Having only recently seen Jorge Michel Grau’s Somos lo que hay, I was excited to see Stake Land director Jim Mickle’s reimagining of the story in his latest feature, We Are What We Are. I was not disappointed. It’s tempting to compare and contrast the two films, but that would be a disservice to both; while the core narrative is similar, each film explores the terrain of family and tradition in different ways, both culturally and tonally.
Mickle’s film looks incredible, thanks to Director of Photography Ryan Samul. From the opening shots of a spiderweb heavy with fog, to cattails in a grey lake and foreboding mountains, we immediately feel the oppressive nature of the story before we even know any details. The score by Jeff Grace, whose work includes Stake Land and Ti West’s The House of the Devil, is evocative and tender without being melodramatic. This also helps to set the tone for a film that is mostly stark and straightforward without being ponderous.
There are exceptions. There’s a scene with Frank Parker (Jim Shaw) where he’s praying alone in his bedroom and it comes across as a bit heavy-handed. On the other hand, the cross cutting between Rose (Julia Garner) and Iris Shaw (Ambyr Childers) cleaning the body for the ritual; Doc Barrow (Michael Parks) bathing his dog; and neighbor Marge (Kelly McGillis) eating lasagna seems either too on-the-nose or comical (or both) and undercuts the gravity of the individual moments.
These are minor flaws in an exceptionally outstanding film, however. The cast is superlative. Shaw is terrifying and tyrannical as Parker, while Garner and Childers scurry around like abused dogs. It is a treat to see McGillis as another salt of the earth character, one who helps provide outside perspective on how oppressive and abnormal the atmosphere of the Parker homestead truly is. Parks plays Barrow with a mix of humanity and treachery, and one wonders if he had his own suspicions long before the four-day time frame during which the movie takes place.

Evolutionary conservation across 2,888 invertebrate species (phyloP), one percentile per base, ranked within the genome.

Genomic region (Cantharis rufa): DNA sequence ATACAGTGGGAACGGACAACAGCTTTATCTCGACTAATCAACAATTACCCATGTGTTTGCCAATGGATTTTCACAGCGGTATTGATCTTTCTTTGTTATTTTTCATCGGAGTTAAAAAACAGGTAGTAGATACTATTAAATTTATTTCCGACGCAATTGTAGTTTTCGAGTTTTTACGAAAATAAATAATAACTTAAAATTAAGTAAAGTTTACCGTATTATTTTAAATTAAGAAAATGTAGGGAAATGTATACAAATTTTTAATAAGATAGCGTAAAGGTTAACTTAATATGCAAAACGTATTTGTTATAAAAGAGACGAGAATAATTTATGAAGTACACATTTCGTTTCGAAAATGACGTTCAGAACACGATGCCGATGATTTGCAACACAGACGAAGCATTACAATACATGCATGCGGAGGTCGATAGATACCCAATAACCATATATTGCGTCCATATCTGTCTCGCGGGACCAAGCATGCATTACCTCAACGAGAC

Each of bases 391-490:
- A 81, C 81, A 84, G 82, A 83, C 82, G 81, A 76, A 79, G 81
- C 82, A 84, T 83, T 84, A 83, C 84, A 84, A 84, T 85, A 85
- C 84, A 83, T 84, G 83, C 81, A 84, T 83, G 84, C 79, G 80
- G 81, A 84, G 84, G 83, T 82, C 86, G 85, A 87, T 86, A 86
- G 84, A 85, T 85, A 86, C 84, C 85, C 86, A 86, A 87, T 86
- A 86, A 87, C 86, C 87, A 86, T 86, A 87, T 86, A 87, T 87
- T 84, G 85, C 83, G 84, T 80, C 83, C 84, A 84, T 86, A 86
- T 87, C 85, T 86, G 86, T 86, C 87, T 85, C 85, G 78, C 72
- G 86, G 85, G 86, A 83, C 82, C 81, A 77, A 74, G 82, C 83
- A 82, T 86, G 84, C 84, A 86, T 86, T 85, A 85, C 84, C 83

The allegedly shocking ending is actually genuinely shocking and exactly as sly as it should be. A film that purports to be about a bunch of cannibals could come across as lurid but in truth, We Are What We Are is more about teenagers wanting to rebel against family expectations, which is what teenagers do in North America. The ambiguous ending begs the question of whether or not they escape and if they ever wanted to in the first place.
We Are What We Are is another impressive film from a director who seems on the verge of being heralded as one of the next great American filmmakers.
We Are What We Are was released on DVD on January 7 from Entertainment One. The disc includes an hour long featurette called “An Acquired Taste: The Making Of We Are What We Are.” There is no narration, but the skilled editing helps you understand what’s taking place. Various members of the crew and cast are identified, and it not only highlights the collaborative efforts of the team but also shows how terrifically talented they all are at transforming the raw footage into the gorgeous finished product we see on the screen. There are also interviews with Mickle, Sage, and Garner as well as a cast and crew commentary track.